With the outdoor pool season now closed, the Kirksville Aquatic Center has completed a phase of its inaugural year.
The outdoor swimming ended on Labor Day Monday while the indoor pool remained open. The parks and leisure department is waiting for final visitor numbers for September, but the facility started the month with nearly 23,000 visitors since it opened on June 26th. Rodney Sadler, Director of Parks and Recreation, expects around 25,000 visitors.
Sadler said during a meeting of the Lakes, Parks and Recreation Commission Tuesday the outdoor pool will stay filled in case they have to postpone some swimming lessons from the indoor pool. There is still some painting to be done inside so these classes can go outside while the weather remains pleasant.
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After the end of the season, Sadler spoke about the course of the first few months of operation. On the concession side, the facility has already exceeded expectations.
The department budgeted $ 61,000 in concession income for the year. With a few days in June and then all of July and August, the water center has already dwarfed that.
“We opened late, we had basically closed all of June, and we have already exceeded what we had planned for our concessions,” said Sadler. “So it went really well.”
The facility also exceeded 75 percent of its forecasted admission fees for the year and more than 87 percent of its activity fees for the year.
And on the staffing side, Sadler said the facility was lucky. There were times when the center was busy and needed additional help, with the department staff sometimes stepping in to help alleviate this. But once a rhythm was found, the staff numbers worked well. Since they’ll have a more regular opening next spring, Sadler believes they may need fewer staff.
With the opening delay, Sadler estimated that 10 to 20 percent of the originally hired staff were elsewhere prior to the June 26 opening. But the pool prevented personnel crises like others in the region.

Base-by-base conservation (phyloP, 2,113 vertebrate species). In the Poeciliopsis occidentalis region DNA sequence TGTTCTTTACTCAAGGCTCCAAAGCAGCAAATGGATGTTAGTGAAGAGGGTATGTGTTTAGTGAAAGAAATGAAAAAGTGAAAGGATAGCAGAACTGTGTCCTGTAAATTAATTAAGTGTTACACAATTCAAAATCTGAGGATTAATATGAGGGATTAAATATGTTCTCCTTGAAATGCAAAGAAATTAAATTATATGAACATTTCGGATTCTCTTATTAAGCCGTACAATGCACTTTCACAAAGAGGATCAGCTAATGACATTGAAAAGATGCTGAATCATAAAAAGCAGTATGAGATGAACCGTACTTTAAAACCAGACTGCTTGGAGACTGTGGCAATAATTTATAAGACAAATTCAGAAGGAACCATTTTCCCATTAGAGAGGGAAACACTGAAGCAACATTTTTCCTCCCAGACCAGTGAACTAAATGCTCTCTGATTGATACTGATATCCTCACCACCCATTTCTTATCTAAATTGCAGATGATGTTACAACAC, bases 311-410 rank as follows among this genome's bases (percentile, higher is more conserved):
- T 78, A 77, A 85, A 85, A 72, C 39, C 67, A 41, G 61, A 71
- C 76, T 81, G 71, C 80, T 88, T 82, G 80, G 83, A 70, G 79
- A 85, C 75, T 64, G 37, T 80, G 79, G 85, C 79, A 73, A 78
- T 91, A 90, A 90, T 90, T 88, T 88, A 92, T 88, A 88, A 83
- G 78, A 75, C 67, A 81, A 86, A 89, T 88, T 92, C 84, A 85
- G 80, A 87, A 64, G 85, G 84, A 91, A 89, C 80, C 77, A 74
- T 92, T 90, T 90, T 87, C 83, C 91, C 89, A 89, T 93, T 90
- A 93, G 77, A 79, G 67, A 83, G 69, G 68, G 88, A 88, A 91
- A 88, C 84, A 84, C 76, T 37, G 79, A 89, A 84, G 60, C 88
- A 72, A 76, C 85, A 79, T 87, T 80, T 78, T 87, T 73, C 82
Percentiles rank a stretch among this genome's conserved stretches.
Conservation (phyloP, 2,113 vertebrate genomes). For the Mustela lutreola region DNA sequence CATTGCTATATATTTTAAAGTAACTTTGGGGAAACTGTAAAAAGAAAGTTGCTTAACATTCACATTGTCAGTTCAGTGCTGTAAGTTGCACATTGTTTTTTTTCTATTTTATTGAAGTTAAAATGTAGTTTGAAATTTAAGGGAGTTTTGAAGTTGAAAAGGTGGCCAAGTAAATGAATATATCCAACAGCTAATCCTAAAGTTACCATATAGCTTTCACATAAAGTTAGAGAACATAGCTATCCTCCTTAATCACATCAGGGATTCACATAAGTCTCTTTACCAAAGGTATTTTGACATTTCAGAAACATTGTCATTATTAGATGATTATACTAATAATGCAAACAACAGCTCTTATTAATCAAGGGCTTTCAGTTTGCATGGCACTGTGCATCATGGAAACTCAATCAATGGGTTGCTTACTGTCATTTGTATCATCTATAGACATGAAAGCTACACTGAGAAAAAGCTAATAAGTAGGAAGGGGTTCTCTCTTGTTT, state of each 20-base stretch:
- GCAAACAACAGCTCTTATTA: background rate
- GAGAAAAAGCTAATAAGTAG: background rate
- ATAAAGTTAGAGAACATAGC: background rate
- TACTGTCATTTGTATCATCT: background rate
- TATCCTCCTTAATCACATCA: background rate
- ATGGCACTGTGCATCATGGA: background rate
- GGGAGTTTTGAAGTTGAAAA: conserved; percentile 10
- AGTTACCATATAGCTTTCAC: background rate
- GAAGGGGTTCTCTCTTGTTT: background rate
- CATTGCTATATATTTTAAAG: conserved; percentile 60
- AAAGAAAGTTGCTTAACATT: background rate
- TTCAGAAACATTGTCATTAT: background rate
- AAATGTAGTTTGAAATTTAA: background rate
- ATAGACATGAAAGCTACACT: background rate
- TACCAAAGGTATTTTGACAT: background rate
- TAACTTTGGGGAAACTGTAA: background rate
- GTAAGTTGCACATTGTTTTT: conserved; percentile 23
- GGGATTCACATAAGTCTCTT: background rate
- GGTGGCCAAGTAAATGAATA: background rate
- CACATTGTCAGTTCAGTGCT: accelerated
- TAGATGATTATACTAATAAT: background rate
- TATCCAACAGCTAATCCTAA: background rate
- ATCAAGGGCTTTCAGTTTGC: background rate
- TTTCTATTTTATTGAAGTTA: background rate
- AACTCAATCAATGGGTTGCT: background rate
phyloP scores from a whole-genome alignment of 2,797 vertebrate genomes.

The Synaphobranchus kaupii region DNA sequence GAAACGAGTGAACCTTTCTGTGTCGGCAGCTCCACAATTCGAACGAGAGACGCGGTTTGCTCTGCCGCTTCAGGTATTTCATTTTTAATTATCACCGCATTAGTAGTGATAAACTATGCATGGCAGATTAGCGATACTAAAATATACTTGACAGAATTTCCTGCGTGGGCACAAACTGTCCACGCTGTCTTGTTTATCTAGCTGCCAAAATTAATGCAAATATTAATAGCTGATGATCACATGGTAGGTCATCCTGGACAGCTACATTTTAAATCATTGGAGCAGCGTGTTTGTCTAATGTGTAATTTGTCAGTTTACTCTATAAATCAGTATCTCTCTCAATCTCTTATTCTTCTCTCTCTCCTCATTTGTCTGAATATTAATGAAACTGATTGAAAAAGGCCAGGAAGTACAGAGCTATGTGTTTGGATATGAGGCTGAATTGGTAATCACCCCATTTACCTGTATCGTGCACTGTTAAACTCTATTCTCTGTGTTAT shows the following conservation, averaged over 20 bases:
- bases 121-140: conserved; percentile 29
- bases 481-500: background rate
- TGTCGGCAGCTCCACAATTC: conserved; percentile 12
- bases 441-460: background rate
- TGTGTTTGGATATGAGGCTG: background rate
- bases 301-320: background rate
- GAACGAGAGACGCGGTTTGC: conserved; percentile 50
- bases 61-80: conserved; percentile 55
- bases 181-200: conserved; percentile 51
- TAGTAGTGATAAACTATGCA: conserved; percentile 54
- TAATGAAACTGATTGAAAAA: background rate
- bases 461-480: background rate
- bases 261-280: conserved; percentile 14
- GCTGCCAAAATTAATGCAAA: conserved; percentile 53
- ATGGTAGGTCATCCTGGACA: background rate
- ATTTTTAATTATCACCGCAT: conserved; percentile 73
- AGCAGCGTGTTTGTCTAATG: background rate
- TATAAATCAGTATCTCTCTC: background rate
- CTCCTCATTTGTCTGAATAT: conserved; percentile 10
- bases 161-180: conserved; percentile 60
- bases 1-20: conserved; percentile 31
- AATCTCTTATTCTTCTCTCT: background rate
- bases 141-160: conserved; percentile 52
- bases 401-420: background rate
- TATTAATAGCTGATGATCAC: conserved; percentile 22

“We were pretty lucky with our lifeguards that we have just enough to make ends meet,” said Sadler. “If you look at Moberly, or some of the other pools in our area, they all closed two or three weeks ago because they just weren’t staffed enough. Staffing is a problem all over town, people looking for help are everywhere, and it is the same everywhere. It’s difficult to get enough staff and get this staff to show up right away so kudos to our staff.
“I would not like to say to our community, ‘Sorry, the pool has to be closed and what you paid for with the family pass is ending prematurely,'” said Sadler. “A lot of swimming pools had to do that this year, so we were lucky enough to have enough lifeguards to keep going.”
In June, the city bought four additional lighting poles for the outdoor pool, as there was still money in the project’s emergency fund. These masts are scheduled to arrive this week and will be installed soon after. These lights, some of which have loudspeakers attached, will give the center more flexibility for night swimming in the outdoor pool in the future.
And because Irvinbilt, the contractor for the project, missed his spring deadline, the city had to pay compensation. That number ended up being worth $ 49,000. This has led to several pavement improvements in city parks and upcoming work in Rotary Park.
Sadler hopes all construction, including makeup, will be completed by October.